Small Streams


A Toy Store
August 16, 2014, 4:25 am
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Whirligig Store

Me with a metal whirligig in front of the Whirligig store preparing for the Lorne Michaels Look-Alike Contest.

Whirligig is the name of a toy store in Brighton, England, that gets it. They have items and kits with which kids can actually engage: paper toys, wooden toys, automata, etc. It’s run by two people who don’t just sell toys but take delight in them. The owner, Peter Allinson, I believe, creates crocheted versions of the some of the town’s landmarks including a Ferris Wheel.  

The whirligig itself is a pinwheel. I consider a Gyroscope a type of whirligig with an added dimension. Sometimes whirligigs can be windmills to drive automata. They can be used to create additional Holland or to make a gnome wave.

 

 



Volvelle Possibilities
August 14, 2014, 4:08 am
Filed under: art, awareness, maps, math, media, toys, Uncategorized

Volvelles

Volvelle Possibilities

Just a little doodle to set me thinking. Even limiting myself to concentric circles for the most part, I kept coming up with possibilities for using Volvelles. I started with the idea of surveying what could be done with a circle and a pivot. Information can be obscured, indicated, or illuminated with a Volvelle. The second circle below could be a changing face. I’m not sure how you illustrate or derive a function with such a thing. But, like I say, “just a little doodle.” Transparent colored circles could illustrate combinations and layered traces could illustrate circuits. The final Volvelle on the bottom right plays with the idea of a spiral around a pivot, that is a turntable. Is the needle on the top or the bottom? Is there a needle guide? Maybe musicians could use them to demonstrate a musical passage. Just run an amplifying stylus through the grooves and you have yourselves a tune. 



Copper Tape Switch
May 6, 2014, 3:57 am
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Copper Tape Switch.



Matilda
May 5, 2014, 3:46 am
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Matilda

Lollie M. as Matilda. She was wonderful singing “Naughty,” which reminded me of what a Billy Bragg song would sound like if it were made for the West End. The play amazed me, made me cry, and made me laugh with my belly. I’m not a fan of musicals, many times there’s too much spectacle and glitz that the book doesn’t warrant, but I’d place “Matilda” up there with “The Music Man” as reasons why we need musical theatre in our lives.



Hardware Startups
April 23, 2014, 4:57 am
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http://www.meetup.com/Hardware_Startup_Lab/Image

 

David Bellisario introduces a speaker from Here East.



Pollock’s Toy Museum
January 26, 2014, 5:45 am
Filed under: art, education, eutechnics, technology, thinking, Tourism, toys | Tags:

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Pollock’s toy museum has been a destination for us since we moved to London. How things make us think has been a hobby horse of mine for the past couple of years. So I was happy that Liz and I could take a short excursion to Central London and walk amidst the toys.

The museum is housed in, well, a house, or at least an “up and down” with not too many conversions. The downstairs holds the toy shop and the lobby, and the staircases and the upper floors display the dolls, dollhouses, games, etc.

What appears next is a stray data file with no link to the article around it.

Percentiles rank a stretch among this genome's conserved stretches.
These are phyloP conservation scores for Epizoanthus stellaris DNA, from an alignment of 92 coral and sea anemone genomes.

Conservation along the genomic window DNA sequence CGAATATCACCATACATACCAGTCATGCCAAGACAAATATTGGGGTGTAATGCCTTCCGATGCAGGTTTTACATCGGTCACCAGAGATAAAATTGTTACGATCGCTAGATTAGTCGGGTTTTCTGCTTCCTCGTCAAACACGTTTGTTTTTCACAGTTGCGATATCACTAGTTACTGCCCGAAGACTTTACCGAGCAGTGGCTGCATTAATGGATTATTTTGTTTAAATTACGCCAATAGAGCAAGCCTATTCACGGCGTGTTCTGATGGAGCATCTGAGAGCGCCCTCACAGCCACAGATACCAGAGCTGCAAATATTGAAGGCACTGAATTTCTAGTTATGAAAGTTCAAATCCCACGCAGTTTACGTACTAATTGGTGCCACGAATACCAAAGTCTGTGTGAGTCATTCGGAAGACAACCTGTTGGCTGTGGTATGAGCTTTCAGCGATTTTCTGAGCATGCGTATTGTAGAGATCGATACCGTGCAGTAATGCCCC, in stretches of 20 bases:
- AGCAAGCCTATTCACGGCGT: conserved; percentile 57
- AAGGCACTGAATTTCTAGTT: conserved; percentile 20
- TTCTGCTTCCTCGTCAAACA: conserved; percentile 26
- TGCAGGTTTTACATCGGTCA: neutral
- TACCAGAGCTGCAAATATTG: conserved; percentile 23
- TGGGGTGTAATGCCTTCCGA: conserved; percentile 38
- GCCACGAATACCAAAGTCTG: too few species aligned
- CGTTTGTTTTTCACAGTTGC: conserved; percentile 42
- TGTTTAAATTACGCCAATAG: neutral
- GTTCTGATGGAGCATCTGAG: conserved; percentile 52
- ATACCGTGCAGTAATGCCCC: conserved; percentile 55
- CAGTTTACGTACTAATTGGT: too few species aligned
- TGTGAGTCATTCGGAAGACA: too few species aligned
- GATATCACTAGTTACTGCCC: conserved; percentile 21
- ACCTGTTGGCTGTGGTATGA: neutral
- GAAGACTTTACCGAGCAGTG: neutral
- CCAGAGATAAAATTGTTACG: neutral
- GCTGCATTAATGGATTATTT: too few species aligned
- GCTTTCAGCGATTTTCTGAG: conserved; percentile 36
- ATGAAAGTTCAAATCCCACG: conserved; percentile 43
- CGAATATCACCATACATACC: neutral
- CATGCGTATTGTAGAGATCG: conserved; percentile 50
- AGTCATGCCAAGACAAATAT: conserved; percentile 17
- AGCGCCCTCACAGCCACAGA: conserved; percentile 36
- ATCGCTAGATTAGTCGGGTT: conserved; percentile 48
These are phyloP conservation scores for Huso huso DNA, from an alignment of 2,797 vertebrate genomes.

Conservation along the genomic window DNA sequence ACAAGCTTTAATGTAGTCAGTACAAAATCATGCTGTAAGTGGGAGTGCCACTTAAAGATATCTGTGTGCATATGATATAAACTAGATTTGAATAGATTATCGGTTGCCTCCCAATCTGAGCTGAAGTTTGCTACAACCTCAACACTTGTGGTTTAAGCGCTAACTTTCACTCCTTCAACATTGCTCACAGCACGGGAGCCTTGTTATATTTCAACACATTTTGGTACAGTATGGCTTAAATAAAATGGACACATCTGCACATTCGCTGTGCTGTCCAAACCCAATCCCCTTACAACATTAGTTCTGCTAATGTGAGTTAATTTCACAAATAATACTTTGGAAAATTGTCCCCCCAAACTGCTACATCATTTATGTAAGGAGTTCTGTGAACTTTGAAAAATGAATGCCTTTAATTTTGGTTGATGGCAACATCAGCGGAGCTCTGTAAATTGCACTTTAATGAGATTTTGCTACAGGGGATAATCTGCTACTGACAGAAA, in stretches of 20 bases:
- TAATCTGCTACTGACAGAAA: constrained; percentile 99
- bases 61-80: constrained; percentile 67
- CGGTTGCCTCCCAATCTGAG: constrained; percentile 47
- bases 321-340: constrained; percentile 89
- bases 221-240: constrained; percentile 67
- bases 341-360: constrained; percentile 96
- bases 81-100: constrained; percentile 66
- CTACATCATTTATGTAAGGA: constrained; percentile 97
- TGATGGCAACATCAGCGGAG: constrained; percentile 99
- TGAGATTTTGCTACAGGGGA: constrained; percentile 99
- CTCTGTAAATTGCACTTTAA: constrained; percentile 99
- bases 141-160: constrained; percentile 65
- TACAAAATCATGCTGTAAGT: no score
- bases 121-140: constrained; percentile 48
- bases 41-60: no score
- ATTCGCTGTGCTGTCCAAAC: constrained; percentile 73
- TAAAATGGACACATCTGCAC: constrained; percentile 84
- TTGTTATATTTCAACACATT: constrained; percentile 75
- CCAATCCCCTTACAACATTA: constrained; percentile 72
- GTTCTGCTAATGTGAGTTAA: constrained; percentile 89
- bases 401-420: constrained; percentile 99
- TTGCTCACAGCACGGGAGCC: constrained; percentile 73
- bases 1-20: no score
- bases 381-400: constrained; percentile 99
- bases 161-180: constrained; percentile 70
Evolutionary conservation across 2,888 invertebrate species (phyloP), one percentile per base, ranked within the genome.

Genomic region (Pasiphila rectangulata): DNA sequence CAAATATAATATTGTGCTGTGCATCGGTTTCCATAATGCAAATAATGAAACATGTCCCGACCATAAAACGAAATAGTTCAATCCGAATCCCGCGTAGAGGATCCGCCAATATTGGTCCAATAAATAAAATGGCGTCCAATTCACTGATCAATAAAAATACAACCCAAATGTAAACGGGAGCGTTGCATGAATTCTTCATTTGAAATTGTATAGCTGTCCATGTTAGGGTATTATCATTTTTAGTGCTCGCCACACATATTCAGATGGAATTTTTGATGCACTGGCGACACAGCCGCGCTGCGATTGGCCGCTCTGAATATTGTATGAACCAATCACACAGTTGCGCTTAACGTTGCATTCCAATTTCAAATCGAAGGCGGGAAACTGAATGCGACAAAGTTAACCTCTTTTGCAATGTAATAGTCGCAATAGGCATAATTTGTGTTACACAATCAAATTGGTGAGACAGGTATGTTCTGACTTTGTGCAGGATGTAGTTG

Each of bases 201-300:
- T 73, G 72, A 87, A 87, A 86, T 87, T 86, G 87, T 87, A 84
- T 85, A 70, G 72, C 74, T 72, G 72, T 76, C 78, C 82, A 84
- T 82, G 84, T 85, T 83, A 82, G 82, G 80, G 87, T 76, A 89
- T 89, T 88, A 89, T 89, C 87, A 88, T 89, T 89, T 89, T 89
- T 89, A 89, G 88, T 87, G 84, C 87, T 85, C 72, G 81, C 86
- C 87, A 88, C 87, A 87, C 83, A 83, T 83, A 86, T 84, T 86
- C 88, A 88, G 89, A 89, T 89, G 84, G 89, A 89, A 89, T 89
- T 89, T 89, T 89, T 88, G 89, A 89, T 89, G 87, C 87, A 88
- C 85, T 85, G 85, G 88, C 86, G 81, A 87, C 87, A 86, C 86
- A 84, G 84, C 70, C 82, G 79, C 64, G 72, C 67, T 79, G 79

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Some of my fascinations are construction toys …

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I also found the war games interesting. Never too early to build a distaste for the kaiser.

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Of course, the reason for Pollock’s being is the toy theatre. There must have been a hundred of them.

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They also had some interesting specimen boxes.

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If you ever want to get the imaginative juices flowing or at least cop some ideas for your doll house, I highly suggest it.



The Gift of Science
December 6, 2013, 3:30 am
Filed under: business, education, math, mind, technology | Tags: , ,

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I saw this lava lamp display at the V&A’s Museum of Science. Honest to Pete, I think there should be a whole room devoted to a lava lamp display. Who doesn’t love lava lamps? That and oil and glycerin on a projector, the psychedelic “wet show.” Maybe some polka dots and mirrors like the Mattress Factory‘s Yayoi Kusama installation.

The trick would be to create a room that excited the senses but didn’t make you physically ill.

If there’s any problem I have with lava lamps, it’s that science gift shops devote so much shelf space to them. Many science museums’ gift shops concentrate on the “ooh, shiny” distractions rather than objects that indulge people’s (not just children’s) love of the methods of science. I have to admit that people who run museum gift shops know more about what sells and what sells the experience.

If you’re just out for a happy trip, you don’t want to be scolded into homework at the end. No one likes to take a trip and bring home a memento that reminds them that they are not expanding their minds enough. So I really can’t advocate for a gift pack of Euclid’s Elements — though there are some great geometry puzzles that would make great gifts. The Science Museum does have a great book section and a lomography section and Technology Will Save Us shelves. When I was there last, they had someone demonstrating paper gliders.

I don’t expect science museums to check their impulse to cater to their audience any time soon. I just hope they can do more to indulge people’s desire to think about things. I will now stop ranting and leave you with the instructions for making your own lava lamp.




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